Some have said that "The Blacker the Berry" could be read to place blame at the feet of Black people for the violence among the people—violence whose root cause is the no-win situation that this system puts people in, especially the youth. It also could be understood as a reflection on how the system does often compel people to do horrific things and then blame themselves for it—internalizing their oppression. Either way, the masses of people need a way out—and that can only be through struggling: in the realms of art and ideas, in fighting back against the power, and ultimately in an actual revolution, which is the only way to put an end to a system that is nothing but a killing machine.

We don’t know if Kendrick Lamar was forced to take out a line from his Grammy performance of “Alright,” or if he did so himself, but we missed the sharp line in the song’s chorus: “and we hate popo, want to kill us dead in the streets fo sho.” This omission stands out all the more because, while there are different images that Kendrick evokes as to why we gonna be alright, the first verse concludes:But if God got us we then gon’ be alright,” which is an illusion/delusion at best, and at worst leaves people blind to understand the source of the problem we face and the road forward to the solution.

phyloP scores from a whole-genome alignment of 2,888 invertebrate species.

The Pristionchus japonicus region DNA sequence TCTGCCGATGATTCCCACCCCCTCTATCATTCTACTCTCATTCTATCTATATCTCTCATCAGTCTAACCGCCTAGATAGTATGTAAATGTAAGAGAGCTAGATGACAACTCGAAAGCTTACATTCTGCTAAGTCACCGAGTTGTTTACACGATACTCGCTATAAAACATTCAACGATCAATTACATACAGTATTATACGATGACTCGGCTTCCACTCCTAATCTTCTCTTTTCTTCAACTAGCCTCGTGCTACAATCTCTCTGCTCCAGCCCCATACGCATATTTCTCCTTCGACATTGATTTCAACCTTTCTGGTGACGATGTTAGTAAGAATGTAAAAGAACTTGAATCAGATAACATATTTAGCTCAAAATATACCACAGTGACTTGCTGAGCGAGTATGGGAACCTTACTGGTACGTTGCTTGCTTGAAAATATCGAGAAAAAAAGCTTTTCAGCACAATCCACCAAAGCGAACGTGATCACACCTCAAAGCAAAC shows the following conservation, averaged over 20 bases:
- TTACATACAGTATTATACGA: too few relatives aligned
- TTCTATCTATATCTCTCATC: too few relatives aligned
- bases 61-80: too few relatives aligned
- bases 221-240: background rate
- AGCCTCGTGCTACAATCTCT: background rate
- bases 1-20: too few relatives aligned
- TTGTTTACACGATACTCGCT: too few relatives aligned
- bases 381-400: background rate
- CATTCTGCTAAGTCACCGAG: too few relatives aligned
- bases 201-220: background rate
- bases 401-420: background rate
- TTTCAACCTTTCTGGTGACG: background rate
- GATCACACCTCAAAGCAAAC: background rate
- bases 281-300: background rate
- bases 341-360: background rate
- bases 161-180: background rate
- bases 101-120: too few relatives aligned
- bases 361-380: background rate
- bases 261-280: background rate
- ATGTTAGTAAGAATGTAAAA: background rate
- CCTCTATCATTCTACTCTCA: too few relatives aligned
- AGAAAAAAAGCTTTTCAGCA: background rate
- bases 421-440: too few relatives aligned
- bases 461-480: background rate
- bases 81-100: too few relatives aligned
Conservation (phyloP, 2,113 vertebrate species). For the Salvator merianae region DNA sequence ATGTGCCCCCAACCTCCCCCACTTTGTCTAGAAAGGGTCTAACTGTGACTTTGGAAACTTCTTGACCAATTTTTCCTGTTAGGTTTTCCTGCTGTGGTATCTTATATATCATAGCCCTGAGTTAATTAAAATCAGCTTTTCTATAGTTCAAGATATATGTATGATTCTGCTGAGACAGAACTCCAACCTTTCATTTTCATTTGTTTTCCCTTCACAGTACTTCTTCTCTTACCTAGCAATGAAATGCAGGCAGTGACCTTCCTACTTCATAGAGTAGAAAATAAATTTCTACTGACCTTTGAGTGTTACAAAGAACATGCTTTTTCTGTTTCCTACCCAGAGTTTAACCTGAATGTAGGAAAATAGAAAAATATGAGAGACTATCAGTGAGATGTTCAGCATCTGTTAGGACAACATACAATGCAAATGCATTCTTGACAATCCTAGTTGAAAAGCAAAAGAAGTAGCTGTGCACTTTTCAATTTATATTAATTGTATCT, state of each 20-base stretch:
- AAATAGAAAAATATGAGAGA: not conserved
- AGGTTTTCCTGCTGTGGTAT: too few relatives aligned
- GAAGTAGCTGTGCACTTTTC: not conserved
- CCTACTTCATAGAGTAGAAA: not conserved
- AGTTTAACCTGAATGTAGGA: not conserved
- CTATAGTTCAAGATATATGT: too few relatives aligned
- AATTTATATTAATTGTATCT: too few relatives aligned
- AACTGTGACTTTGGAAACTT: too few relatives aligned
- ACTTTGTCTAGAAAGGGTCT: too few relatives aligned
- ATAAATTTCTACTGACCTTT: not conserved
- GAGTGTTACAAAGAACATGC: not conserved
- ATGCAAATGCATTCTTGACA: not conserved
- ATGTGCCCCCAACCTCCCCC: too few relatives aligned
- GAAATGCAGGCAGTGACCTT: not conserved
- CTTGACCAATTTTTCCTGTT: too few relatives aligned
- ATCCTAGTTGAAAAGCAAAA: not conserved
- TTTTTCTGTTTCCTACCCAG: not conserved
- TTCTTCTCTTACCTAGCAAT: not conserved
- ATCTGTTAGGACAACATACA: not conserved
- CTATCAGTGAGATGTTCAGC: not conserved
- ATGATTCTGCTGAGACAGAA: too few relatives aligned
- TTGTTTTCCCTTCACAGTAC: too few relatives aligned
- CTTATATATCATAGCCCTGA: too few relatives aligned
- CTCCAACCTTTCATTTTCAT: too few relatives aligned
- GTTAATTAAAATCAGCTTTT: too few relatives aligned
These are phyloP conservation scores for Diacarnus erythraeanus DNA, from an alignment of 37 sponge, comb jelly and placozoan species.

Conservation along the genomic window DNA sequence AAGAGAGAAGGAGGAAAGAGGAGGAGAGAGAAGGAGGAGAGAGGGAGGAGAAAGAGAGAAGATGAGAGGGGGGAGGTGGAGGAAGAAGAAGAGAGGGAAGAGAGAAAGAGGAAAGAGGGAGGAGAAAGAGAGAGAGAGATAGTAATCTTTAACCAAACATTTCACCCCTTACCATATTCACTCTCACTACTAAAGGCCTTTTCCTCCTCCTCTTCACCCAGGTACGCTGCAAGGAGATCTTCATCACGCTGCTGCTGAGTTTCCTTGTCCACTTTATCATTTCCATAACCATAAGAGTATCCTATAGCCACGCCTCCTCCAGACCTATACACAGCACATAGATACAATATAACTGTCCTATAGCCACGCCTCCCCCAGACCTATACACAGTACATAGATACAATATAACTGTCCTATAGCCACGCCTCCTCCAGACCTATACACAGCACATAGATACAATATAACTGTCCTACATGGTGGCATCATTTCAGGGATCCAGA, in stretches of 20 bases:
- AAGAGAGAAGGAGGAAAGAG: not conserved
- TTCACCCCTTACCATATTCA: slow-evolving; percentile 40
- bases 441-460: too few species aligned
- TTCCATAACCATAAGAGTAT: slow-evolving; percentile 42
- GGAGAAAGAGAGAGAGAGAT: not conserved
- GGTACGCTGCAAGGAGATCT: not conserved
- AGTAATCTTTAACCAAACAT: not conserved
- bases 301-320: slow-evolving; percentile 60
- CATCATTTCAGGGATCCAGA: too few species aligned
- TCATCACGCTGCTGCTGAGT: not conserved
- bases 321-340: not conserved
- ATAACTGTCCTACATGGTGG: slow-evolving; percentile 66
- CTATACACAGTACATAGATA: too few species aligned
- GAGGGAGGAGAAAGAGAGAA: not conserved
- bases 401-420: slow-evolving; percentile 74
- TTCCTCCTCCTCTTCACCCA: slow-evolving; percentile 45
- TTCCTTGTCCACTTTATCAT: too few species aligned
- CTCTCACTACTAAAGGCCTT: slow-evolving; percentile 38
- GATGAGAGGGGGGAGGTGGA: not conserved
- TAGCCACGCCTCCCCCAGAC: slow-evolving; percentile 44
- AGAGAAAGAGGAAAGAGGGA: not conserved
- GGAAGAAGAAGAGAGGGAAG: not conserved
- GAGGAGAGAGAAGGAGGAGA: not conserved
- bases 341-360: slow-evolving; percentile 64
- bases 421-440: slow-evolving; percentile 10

The work Kendrick Lamar performed at the Grammys is also marred by strains of the outlook of revenge, and this theme runs through some of his other work as well. While it may feel radical to want your get-back, it will not get us free. We have to fight... but our sights have to be way beyond revenge, they have to be towards actual emancipation, towards ending not just the oppression you face, or just becoming new oppressors, but towards ending all oppression once and for all.

Both Beyoncé and Kendrick are also painfully wrong on another essential truth: There will be no real emancipation that doesn't embody the view that women—half of humanity—are full human beings. Not sex objects or play things... breaking free from every aspect of patriarchal domination and degradation: whether it be turning oneself into an object or saturating your music in the word "bitch" as Beyoncé does, or viewing women as a sexual vice and temptation with no humanity, as Kendrick does.

Raising these criticisms is not to downplay the positive elements in Kendrick Lamar. Kendrick, from his inventive music to the subject and theme of his writing, is a seeker. To say or imply that he has cast his lot with the system would be very wrong. But he must seek deeper... to the root causes of the problem, and the real solution. This is not too much to ask from those who would give voice to the people’s humanity... indeed, nothing less is required.


* This article does not deal with the entirety of Kendrick Lamar's work or the entirety of To Pimp a Butterfly. Its focus is on the performance and songs he movingly performed at the 2016 Grammy's. [back]